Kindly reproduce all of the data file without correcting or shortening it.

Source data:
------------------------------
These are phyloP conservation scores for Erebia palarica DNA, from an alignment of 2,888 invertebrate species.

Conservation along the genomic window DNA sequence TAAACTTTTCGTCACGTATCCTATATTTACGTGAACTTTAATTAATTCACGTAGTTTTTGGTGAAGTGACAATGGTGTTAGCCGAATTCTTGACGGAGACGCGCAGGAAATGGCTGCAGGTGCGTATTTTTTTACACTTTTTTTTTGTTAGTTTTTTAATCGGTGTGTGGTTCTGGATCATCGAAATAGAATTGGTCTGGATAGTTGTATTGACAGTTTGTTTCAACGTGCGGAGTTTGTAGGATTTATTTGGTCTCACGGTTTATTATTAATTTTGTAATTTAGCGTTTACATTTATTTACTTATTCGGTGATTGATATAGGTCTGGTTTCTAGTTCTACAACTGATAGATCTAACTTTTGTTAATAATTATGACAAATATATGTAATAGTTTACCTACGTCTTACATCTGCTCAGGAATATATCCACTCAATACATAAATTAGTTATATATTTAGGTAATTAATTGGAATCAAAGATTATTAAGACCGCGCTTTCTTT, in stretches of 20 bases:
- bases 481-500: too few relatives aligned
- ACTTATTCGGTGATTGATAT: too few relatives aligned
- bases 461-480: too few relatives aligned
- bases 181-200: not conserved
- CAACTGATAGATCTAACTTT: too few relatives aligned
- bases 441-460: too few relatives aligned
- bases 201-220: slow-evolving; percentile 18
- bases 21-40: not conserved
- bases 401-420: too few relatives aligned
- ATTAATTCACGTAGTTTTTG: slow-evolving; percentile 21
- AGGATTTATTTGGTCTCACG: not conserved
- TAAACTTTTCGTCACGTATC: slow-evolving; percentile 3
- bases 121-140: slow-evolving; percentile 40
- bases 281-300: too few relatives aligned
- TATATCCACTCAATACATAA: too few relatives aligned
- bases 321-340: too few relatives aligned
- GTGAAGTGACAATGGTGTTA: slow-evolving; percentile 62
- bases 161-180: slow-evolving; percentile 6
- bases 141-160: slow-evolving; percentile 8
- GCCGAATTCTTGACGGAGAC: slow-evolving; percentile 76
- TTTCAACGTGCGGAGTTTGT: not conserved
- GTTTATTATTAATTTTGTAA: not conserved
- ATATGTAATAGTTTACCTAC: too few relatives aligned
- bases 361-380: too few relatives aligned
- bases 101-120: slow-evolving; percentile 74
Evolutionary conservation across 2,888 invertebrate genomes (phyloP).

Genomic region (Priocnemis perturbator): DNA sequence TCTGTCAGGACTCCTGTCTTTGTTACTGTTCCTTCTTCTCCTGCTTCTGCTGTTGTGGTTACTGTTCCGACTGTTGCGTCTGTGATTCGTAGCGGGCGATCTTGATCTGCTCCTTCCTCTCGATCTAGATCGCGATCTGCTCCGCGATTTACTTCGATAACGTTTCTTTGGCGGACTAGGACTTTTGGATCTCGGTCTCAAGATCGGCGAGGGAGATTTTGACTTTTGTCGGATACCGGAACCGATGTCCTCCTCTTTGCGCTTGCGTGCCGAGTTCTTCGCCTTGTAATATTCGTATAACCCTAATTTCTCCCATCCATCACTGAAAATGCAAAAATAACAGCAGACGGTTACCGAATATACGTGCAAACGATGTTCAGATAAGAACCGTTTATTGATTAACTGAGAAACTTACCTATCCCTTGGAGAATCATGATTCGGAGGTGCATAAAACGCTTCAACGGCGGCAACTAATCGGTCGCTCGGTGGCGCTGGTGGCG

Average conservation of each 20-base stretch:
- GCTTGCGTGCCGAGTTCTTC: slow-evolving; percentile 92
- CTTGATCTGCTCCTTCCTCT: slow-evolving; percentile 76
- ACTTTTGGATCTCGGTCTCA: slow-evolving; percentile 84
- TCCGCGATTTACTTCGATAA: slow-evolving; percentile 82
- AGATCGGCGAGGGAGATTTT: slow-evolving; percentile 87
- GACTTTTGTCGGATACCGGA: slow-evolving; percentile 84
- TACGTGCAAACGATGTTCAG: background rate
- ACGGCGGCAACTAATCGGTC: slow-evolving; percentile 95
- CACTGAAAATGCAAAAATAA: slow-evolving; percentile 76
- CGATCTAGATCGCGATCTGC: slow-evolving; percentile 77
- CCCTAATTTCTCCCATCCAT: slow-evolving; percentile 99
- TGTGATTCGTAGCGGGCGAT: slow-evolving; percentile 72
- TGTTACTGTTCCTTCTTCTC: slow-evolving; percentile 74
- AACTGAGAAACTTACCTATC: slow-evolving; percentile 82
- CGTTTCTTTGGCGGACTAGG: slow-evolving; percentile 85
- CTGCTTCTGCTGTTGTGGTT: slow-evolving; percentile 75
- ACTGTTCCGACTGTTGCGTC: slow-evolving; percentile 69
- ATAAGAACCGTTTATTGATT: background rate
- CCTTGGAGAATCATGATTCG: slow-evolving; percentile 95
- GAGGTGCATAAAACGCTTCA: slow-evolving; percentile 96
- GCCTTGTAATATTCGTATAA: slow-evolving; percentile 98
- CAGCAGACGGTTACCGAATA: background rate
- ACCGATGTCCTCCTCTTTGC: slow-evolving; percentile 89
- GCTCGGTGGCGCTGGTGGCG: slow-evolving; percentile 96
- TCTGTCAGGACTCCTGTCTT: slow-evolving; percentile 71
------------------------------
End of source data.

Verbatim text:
These are phyloP conservation scores for Erebia palarica DNA, from an alignment of 2,888 invertebrate species.

Conservation along the genomic window DNA sequence TAAACTTTTCGTCACGTATCCTATATTTACGTGAACTTTAATTAATTCACGTAGTTTTTGGTGAAGTGACAATGGTGTTAGCCGAATTCTTGACGGAGACGCGCAGGAAATGGCTGCAGGTGCGTATTTTTTTACACTTTTTTTTTGTTAGTTTTTTAATCGGTGTGTGGTTCTGGATCATCGAAATAGAATTGGTCTGGATAGTTGTATTGACAGTTTGTTTCAACGTGCGGAGTTTGTAGGATTTATTTGGTCTCACGGTTTATTATTAATTTTGTAATTTAGCGTTTACATTTATTTACTTATTCGGTGATTGATATAGGTCTGGTTTCTAGTTCTACAACTGATAGATCTAACTTTTGTTAATAATTATGACAAATATATGTAATAGTTTACCTACGTCTTACATCTGCTCAGGAATATATCCACTCAATACATAAATTAGTTATATATTTAGGTAATTAATTGGAATCAAAGATTATTAAGACCGCGCTTTCTTT, in stretches of 20 bases:
- bases 481-500: too few relatives aligned
- ACTTATTCGGTGATTGATAT: too few relatives aligned
- bases 461-480: too few relatives aligned
- bases 181-200: not conserved
- CAACTGATAGATCTAACTTT: too few relatives aligned
- bases 441-460: too few relatives aligned
- bases 201-220: slow-evolving; percentile 18
- bases 21-40: not conserved
- bases 401-420: too few relatives aligned
- ATTAATTCACGTAGTTTTTG: slow-evolving; percentile 21
- AGGATTTATTTGGTCTCACG: not conserved
- TAAACTTTTCGTCACGTATC: slow-evolving; percentile 3
- bases 121-140: slow-evolving; percentile 40
- bases 281-300: too few relatives aligned
- TATATCCACTCAATACATAA: too few relatives aligned
- bases 321-340: too few relatives aligned
- GTGAAGTGACAATGGTGTTA: slow-evolving; percentile 62
- bases 161-180: slow-evolving; percentile 6
- bases 141-160: slow-evolving; percentile 8
- GCCGAATTCTTGACGGAGAC: slow-evolving; percentile 76
- TTTCAACGTGCGGAGTTTGT: not conserved
- GTTTATTATTAATTTTGTAA: not conserved
- ATATGTAATAGTTTACCTAC: too few relatives aligned
- bases 361-380: too few relatives aligned
- bases 101-120: slow-evolving; percentile 74
Evolutionary conservation across 2,888 invertebrate genomes (phyloP).

Genomic region (Priocnemis perturbator): DNA sequence TCTGTCAGGACTCCTGTCTTTGTTACTGTTCCTTCTTCTCCTGCTTCTGCTGTTGTGGTTACTGTTCCGACTGTTGCGTCTGTGATTCGTAGCGGGCGATCTTGATCTGCTCCTTCCTCTCGATCTAGATCGCGATCTGCTCCGCGATTTACTTCGATAACGTTTCTTTGGCGGACTAGGACTTTTGGATCTCGGTCTCAAGATCGGCGAGGGAGATTTTGACTTTTGTCGGATACCGGAACCGATGTCCTCCTCTTTGCGCTTGCGTGCCGAGTTCTTCGCCTTGTAATATTCGTATAACCCTAATTTCTCCCATCCATCACTGAAAATGCAAAAATAACAGCAGACGGTTACCGAATATACGTGCAAACGATGTTCAGATAAGAACCGTTTATTGATTAACTGAGAAACTTACCTATCCCTTGGAGAATCATGATTCGGAGGTGCATAAAACGCTTCAACGGCGGCAACTAATCGGTCGCTCGGTGGCGCTGGTGGCG

Average conservation of each 20-base stretch:
- GCTTGCGTGCCGAGTTCTTC: slow-evolving; percentile 92
- CTTGATCTGCTCCTTCCTCT: slow-evolving; percentile 76
- ACTTTTGGATCTCGGTCTCA: slow-evolving; percentile 84
- TCCGCGATTTACTTCGATAA: slow-evolving; percentile 82
- AGATCGGCGAGGGAGATTTT: slow-evolving; percentile 87
- GACTTTTGTCGGATACCGGA: slow-evolving; percentile 84
- TACGTGCAAACGATGTTCAG: background rate
- ACGGCGGCAACTAATCGGTC: slow-evolving; percentile 95
- CACTGAAAATGCAAAAATAA: slow-evolving; percentile 76
- CGATCTAGATCGCGATCTGC: slow-evolving; percentile 77
- CCCTAATTTCTCCCATCCAT: slow-evolving; percentile 99
- TGTGATTCGTAGCGGGCGAT: slow-evolving; percentile 72
- TGTTACTGTTCCTTCTTCTC: slow-evolving; percentile 74
- AACTGAGAAACTTACCTATC: slow-evolving; percentile 82
- CGTTTCTTTGGCGGACTAGG: slow-evolving; percentile 85
- CTGCTTCTGCTGTTGTGGTT: slow-evolving; percentile 75
- ACTGTTCCGACTGTTGCGTC: slow-evolving; percentile 69
- ATAAGAACCGTTTATTGATT: background rate
- CCTTGGAGAATCATGATTCG: slow-evolving; percentile 95
- GAGGTGCATAAAACGCTTCA: slow-evolving; percentile 96
- GCCTTGTAATATTCGTATAA: slow-evolving; percentile 98
- CAGCAGACGGTTACCGAATA: background rate
- ACCGATGTCCTCCTCTTTGC: slow-evolving; percentile 89
- GCTCGGTGGCGCTGGTGGCG: slow-evolving; percentile 96
- TCTGTCAGGACTCCTGTCTT: slow-evolving; percentile 71